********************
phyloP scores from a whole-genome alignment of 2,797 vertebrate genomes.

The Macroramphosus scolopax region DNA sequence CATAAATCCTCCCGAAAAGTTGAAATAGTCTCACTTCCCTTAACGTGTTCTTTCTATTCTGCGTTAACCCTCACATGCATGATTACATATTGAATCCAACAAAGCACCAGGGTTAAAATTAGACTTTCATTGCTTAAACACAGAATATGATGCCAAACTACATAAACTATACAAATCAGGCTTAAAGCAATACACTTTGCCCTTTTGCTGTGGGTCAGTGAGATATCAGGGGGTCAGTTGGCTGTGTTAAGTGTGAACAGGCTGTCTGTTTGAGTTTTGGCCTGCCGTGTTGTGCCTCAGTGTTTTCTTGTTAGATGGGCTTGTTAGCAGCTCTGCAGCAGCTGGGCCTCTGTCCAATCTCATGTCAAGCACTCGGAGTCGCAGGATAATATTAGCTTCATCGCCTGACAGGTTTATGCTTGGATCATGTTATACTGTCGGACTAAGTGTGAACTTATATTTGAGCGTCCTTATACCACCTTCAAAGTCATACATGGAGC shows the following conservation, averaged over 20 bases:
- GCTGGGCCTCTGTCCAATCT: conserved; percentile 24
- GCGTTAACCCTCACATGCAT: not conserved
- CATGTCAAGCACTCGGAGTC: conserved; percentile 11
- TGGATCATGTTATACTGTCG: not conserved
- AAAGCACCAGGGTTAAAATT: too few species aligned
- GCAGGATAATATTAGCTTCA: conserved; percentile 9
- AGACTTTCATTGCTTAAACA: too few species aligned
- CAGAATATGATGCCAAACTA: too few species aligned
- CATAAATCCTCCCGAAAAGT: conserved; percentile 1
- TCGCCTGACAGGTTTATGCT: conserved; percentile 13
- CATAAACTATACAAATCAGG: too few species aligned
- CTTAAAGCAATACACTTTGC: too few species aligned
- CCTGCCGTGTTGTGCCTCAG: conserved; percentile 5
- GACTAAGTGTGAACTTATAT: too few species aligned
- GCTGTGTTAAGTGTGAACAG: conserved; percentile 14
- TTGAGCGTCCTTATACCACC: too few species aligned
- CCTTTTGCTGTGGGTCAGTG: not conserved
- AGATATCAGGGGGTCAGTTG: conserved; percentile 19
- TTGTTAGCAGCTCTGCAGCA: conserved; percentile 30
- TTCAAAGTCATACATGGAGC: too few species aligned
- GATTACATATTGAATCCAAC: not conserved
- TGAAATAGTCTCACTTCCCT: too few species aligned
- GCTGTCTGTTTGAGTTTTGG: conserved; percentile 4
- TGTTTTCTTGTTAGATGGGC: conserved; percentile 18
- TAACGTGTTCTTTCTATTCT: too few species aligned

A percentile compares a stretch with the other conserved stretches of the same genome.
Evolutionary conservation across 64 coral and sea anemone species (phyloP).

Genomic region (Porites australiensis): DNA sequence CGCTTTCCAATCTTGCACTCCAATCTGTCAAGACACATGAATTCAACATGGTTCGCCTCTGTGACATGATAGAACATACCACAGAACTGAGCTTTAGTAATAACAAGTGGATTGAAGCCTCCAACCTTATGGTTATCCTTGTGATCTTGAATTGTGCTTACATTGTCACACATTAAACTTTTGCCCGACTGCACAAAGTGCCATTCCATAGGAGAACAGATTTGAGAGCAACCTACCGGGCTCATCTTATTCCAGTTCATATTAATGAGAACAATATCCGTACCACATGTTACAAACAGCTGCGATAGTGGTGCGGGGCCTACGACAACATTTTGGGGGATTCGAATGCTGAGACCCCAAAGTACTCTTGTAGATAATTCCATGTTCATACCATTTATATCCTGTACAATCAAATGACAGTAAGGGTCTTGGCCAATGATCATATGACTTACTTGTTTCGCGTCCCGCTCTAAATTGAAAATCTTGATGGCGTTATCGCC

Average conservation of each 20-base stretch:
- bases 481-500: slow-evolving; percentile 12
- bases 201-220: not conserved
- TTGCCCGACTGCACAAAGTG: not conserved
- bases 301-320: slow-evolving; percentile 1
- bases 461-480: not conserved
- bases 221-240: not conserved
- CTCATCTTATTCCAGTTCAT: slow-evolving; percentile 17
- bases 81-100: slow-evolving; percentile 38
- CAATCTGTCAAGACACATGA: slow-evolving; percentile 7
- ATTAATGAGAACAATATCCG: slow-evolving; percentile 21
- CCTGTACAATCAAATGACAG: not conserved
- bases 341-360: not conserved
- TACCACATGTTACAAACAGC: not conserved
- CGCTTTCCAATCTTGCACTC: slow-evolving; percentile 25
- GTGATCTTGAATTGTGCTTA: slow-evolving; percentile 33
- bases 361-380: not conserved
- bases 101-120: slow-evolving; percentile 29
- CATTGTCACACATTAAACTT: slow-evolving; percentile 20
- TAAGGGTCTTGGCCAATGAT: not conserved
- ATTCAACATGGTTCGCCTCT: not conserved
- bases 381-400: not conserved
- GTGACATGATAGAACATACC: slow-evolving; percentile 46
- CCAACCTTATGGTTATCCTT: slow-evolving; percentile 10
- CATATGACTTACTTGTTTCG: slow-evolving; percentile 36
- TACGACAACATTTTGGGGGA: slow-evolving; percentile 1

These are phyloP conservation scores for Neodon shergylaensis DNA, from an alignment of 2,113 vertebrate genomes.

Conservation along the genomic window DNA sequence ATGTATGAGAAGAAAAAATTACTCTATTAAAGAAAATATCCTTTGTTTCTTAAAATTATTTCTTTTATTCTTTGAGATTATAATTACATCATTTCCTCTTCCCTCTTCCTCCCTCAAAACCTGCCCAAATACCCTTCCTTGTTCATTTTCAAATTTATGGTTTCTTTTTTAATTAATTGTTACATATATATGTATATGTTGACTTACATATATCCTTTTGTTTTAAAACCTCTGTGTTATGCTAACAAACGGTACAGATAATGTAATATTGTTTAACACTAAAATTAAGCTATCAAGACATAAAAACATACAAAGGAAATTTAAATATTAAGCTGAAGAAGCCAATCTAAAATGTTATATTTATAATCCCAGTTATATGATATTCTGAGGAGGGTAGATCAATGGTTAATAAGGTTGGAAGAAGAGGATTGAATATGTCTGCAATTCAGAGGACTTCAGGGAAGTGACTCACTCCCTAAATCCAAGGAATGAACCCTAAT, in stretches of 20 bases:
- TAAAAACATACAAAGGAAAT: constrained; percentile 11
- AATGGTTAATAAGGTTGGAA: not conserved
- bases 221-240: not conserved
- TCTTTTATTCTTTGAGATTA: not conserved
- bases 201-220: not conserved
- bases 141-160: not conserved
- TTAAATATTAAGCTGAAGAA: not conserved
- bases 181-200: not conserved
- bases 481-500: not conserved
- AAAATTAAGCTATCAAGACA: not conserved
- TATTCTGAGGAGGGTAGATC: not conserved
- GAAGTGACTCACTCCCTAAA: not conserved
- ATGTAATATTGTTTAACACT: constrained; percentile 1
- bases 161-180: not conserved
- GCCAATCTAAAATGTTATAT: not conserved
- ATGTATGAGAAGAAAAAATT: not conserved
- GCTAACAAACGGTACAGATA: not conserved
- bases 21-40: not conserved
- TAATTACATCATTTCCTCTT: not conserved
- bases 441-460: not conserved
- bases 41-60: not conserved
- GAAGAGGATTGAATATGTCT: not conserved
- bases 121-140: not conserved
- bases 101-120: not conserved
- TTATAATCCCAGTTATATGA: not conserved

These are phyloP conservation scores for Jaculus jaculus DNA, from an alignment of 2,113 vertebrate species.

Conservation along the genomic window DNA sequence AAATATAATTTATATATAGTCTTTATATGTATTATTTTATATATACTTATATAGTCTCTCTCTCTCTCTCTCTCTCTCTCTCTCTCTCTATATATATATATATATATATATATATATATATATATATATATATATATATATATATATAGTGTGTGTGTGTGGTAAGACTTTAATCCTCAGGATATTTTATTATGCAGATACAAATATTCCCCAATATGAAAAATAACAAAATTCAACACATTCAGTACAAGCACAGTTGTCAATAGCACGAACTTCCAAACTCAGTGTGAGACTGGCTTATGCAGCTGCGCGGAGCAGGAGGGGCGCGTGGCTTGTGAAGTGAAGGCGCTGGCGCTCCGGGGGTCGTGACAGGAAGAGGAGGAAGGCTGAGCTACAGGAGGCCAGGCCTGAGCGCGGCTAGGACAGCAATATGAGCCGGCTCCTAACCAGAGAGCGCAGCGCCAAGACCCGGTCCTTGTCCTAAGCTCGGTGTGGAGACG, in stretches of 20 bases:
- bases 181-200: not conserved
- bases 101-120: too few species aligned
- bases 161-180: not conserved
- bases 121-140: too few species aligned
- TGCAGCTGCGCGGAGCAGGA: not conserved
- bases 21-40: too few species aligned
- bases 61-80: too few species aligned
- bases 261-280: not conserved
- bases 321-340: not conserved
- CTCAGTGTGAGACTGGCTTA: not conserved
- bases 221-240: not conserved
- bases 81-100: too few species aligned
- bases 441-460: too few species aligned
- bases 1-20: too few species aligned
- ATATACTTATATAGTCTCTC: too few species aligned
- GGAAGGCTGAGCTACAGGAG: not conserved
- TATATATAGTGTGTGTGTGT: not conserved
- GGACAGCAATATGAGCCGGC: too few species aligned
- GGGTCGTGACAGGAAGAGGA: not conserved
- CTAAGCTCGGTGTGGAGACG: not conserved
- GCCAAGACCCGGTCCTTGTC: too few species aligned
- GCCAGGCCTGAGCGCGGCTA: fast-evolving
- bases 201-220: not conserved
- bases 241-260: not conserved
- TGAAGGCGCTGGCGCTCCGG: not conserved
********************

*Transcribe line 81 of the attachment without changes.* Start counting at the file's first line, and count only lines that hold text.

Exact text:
- bases 121-140: not conserved